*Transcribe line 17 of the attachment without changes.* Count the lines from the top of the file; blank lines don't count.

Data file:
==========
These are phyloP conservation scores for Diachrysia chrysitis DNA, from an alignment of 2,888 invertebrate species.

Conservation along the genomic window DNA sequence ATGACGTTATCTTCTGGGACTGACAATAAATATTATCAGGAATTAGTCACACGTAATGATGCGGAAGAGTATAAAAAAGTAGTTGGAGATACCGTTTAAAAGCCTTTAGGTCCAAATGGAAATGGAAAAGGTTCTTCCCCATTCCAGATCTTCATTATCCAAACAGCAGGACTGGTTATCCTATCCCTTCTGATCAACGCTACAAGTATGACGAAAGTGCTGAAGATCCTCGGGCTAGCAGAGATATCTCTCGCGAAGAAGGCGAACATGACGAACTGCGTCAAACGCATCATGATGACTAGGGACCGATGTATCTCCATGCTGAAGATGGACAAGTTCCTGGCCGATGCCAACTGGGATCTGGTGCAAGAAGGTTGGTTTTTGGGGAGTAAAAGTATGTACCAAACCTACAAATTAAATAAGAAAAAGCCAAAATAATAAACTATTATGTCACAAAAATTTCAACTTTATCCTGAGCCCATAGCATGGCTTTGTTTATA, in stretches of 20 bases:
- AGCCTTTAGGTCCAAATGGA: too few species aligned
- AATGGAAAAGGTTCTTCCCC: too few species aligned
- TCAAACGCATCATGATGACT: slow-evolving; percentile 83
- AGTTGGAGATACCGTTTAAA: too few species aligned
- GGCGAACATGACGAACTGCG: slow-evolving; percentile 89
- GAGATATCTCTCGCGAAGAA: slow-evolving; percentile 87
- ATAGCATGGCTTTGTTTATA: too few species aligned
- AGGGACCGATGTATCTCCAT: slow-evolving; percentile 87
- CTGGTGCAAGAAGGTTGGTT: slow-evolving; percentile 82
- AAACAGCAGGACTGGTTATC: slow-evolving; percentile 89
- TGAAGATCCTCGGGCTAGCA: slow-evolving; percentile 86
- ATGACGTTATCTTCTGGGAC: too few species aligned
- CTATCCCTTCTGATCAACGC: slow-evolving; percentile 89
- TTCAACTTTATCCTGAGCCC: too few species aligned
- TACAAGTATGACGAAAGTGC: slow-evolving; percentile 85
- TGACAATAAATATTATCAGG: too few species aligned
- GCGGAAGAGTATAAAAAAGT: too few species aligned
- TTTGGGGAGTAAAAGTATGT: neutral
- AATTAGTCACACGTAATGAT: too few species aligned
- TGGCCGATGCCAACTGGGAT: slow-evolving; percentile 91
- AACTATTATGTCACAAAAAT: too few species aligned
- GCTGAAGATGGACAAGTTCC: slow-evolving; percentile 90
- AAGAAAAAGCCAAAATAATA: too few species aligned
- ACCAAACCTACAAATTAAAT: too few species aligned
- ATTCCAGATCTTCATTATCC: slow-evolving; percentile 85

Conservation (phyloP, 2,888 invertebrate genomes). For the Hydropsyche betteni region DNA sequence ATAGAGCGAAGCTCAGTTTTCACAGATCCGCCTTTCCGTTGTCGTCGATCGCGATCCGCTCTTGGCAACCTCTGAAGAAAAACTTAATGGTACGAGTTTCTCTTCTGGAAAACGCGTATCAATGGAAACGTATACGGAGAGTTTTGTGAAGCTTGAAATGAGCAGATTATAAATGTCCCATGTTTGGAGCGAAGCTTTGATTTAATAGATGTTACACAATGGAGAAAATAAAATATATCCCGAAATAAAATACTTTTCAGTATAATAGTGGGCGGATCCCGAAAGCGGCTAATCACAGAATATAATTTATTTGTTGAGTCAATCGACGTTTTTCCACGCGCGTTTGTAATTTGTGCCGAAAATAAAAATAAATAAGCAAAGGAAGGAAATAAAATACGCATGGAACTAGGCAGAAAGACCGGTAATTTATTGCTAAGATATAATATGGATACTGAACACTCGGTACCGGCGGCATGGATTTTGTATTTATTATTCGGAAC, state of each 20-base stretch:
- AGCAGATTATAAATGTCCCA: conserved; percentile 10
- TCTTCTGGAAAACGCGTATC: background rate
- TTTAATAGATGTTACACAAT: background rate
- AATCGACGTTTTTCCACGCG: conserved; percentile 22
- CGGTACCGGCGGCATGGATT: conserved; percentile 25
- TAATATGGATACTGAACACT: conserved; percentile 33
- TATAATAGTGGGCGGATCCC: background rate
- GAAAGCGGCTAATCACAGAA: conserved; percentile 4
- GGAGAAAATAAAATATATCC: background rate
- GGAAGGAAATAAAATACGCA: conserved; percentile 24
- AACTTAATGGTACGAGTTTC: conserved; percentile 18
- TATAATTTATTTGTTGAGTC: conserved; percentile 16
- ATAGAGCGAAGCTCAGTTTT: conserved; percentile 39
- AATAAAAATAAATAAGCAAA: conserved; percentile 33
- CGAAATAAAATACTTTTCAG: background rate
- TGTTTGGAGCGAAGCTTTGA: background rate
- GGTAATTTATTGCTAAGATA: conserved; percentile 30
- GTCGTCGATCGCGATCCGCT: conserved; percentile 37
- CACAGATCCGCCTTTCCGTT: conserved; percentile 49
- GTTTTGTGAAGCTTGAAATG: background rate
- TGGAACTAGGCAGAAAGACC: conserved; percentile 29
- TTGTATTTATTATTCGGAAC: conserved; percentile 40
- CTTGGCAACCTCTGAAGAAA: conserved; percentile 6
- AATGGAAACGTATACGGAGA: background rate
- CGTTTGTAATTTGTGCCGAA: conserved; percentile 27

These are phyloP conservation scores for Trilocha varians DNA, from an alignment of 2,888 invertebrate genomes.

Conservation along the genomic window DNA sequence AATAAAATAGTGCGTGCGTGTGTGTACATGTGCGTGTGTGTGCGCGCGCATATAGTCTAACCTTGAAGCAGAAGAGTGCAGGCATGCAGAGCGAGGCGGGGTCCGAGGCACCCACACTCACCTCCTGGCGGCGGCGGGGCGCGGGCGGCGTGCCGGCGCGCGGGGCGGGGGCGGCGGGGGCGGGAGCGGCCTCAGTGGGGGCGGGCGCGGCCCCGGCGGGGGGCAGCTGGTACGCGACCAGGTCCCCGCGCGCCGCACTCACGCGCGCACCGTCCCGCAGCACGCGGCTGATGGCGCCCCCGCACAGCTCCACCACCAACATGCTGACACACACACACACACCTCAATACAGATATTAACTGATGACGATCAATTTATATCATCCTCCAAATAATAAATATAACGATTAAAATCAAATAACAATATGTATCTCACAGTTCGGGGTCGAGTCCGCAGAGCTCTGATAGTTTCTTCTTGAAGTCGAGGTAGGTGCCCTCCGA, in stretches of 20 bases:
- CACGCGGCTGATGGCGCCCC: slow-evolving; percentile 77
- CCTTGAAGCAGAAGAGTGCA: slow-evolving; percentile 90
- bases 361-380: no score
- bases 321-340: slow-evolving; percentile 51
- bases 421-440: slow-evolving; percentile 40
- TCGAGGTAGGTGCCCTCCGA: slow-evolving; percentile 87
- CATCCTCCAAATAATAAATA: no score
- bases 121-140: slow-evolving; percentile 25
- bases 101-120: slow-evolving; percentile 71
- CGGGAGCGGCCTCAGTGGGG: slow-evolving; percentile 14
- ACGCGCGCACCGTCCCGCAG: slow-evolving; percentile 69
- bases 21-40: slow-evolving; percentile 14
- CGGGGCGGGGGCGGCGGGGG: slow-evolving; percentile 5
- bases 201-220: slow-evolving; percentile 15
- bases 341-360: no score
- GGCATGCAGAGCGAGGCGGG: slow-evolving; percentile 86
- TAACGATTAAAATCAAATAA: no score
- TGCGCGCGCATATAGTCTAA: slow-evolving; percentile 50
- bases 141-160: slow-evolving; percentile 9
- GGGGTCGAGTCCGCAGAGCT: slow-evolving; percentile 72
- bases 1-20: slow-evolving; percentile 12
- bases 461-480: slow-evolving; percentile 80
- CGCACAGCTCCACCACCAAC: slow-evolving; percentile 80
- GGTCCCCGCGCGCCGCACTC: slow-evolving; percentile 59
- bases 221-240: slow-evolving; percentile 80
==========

- TACAAGTATGACGAAAGTGC: slow-evolving; percentile 85